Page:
Today I came into my office and opened my email to this:
No, it is not Christmas morning but it certainly feels like it — naturally it took me less than 30 seconds to reply to the email saying I want in!! Immediately after sending the email (and of course refilling my coffee mug) I remembered one of the signs I saw while running the marathon last year:
At least this time I know what I’m getting myself in to. . . AND I get to do it with my co-worker Deanne who has decided to join Team LUNGevity this year!! I hope Samantha is ready because from now until October 12th (which is roughly 260 days, 18 hours and 59 minutes. . but who’s counting?) it’s marathon talk non-stop!
Website coming soon!
When I started this blog last year one of my main goals was to fundraise for Team LUNGevity and along the way, keep track of some tips that may help others do the same. While I raised over $1500 for LUNGevity, I have to admit that aside from emails and blogging, I didn’t follow most of my advice. So this year, I decided (as my family sang The 12 Days of Christmas over holiday break) that I would put my money where my mouth is and try out my tips.
So this year, in addition to reaching out to friends, family and blogging, I am going to pick 12 of my fundraising tips and ideas and put them to work. . . one for each month of the year. Hopefully the 12 months of fundraising goes better than our singing did!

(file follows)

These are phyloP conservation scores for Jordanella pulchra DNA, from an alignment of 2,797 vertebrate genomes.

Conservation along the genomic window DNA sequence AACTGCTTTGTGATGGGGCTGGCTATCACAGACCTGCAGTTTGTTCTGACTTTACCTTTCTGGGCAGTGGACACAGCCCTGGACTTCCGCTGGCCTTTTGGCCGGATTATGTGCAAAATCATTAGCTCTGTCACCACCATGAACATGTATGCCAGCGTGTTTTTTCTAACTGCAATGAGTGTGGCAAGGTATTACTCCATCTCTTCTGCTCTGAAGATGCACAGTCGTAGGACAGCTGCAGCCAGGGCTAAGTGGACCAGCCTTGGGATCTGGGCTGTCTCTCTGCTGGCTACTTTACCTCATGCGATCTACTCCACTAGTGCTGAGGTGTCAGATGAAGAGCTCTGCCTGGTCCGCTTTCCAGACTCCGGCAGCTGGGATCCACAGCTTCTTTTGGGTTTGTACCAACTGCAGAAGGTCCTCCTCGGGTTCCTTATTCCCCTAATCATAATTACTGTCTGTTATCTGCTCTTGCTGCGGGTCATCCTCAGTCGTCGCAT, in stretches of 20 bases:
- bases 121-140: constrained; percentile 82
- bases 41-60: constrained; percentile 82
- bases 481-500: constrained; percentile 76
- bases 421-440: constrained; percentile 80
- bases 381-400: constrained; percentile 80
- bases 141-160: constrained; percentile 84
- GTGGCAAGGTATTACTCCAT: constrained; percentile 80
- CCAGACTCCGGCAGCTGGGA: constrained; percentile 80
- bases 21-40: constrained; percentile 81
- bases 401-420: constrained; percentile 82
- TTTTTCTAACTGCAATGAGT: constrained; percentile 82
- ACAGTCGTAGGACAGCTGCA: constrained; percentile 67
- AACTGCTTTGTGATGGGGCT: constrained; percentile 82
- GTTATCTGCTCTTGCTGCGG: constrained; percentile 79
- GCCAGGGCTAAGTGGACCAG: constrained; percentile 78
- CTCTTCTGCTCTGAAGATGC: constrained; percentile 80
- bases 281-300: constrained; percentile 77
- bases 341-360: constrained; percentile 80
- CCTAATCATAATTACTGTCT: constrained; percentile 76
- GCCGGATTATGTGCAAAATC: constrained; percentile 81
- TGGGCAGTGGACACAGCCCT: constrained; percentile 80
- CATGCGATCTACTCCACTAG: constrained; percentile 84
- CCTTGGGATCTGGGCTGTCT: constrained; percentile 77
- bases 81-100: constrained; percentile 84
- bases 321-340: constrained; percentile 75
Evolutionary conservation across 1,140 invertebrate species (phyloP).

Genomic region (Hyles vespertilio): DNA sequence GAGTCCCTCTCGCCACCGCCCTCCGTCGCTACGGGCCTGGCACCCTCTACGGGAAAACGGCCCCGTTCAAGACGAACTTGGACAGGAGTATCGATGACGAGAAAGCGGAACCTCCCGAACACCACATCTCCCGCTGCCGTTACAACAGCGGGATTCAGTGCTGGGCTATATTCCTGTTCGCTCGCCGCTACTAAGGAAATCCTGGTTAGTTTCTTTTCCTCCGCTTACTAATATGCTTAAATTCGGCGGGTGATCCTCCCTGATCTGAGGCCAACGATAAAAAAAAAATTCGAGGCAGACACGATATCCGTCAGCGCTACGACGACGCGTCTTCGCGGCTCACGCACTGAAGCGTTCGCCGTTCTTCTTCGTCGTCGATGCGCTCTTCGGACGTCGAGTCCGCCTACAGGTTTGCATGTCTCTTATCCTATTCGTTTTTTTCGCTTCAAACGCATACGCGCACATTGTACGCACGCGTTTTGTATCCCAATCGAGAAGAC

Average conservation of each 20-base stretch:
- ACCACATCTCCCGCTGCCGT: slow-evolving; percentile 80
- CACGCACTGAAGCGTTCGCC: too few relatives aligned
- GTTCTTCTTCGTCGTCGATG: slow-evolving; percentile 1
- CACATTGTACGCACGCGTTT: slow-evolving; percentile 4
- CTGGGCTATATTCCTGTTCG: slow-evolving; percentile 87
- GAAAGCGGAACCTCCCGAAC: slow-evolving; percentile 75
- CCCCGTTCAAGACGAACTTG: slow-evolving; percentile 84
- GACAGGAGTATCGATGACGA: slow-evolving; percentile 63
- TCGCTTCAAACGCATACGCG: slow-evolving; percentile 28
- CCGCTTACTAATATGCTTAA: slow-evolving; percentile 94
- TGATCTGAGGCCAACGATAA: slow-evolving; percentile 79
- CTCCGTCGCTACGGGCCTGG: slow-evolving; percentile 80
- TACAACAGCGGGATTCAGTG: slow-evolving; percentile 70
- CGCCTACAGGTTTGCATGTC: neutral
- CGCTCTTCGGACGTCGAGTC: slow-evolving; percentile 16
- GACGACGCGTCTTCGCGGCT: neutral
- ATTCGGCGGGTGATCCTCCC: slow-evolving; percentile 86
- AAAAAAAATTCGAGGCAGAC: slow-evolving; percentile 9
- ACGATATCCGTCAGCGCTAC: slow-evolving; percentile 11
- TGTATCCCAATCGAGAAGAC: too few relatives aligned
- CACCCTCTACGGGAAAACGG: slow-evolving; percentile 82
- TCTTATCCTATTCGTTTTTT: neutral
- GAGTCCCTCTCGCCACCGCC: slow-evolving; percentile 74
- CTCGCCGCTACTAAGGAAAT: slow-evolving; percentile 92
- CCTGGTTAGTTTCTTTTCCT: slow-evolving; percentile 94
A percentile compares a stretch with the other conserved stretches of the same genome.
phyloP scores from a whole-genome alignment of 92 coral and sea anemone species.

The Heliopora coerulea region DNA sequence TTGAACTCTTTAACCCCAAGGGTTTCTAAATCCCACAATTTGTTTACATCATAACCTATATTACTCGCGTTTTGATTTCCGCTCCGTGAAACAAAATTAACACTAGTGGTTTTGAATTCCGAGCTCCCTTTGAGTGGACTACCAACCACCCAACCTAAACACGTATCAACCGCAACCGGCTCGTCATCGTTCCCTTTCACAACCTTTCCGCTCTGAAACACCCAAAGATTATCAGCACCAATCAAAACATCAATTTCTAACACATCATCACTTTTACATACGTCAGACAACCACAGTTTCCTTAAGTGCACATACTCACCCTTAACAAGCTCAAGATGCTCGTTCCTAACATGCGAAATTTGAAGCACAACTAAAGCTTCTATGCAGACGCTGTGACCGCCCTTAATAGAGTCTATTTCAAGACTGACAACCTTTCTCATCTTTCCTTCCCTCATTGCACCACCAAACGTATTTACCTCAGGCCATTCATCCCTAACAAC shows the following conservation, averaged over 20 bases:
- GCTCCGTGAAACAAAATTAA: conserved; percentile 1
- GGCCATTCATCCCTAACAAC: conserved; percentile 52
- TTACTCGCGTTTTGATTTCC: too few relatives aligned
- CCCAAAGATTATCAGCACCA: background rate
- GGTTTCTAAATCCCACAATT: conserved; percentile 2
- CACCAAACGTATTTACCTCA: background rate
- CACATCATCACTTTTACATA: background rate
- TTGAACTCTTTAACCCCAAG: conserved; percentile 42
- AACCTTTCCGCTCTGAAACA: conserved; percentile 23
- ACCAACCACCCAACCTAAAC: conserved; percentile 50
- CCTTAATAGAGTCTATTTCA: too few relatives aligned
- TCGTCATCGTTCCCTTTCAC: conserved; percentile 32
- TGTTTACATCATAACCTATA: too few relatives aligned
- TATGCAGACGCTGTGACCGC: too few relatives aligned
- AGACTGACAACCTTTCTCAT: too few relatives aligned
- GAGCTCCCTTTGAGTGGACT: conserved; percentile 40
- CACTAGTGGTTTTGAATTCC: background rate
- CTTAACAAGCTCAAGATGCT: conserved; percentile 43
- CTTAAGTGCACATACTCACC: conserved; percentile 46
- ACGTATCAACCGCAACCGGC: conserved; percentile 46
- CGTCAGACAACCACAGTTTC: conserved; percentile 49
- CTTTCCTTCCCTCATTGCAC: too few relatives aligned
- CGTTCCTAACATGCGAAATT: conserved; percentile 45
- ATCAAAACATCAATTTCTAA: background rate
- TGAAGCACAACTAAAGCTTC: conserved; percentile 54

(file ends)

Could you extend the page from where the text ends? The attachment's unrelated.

I am open to fundraising ideas, tips, jokes, etc.!!
A couple of weeks ago during a particularly tough hot yoga sculpt class, our instructor said something that really stuck with me. We had just finished a tabata sequence (yes, in 100 degrees) and we were about to kick back into another and as she demonstrated what was ahead she said “and now for the America’s Next Top Model move. . you know, because they don’t eat enough to be able to do it”.
When I first started running it was purely to lose weight and get as skinny as possible and I hated it. Yes, I ended up losing about 45 pounds but running simply to be skinny (and eating nothing in the process) was miserable and unsustainable. Then I signed up for the marathon and instead of focusing on skinny, I set my mind on being strong: mentally and physically. If someone tells you they trained for and ran a marathon and it didn’t affect their life in a big way . . . they’re lying. I found a training plan and stuck to it, not missing a single run in 18 weeks. Each week, I built up my mileage and the more I ran, the more I fell in love with it. Running became less of a chore and more of a retreat.
One of my favorite running quotes is “Running is just you, the work you put in, and the clock. You can’t cheat yourself. You get out exactly as much as you put in”. Running is so much more than putting on your shoes and taking a few laps. Every single time you step out the door to go on a run, you depend on only yourself to get through it. You set a goal and then you accomplish it, whether it be 2 miles one day or a marathon.
While the marathon is over (until next year), the mindset isn’t. I go out almost everyday to run, clear my head (it’s way cheaper than therapy!) and no matter how small it may be, I set a goal for myself. Sometimes it’s 10 miles and sometimes it’s to stay sane; either way, it’s making me a stronger person.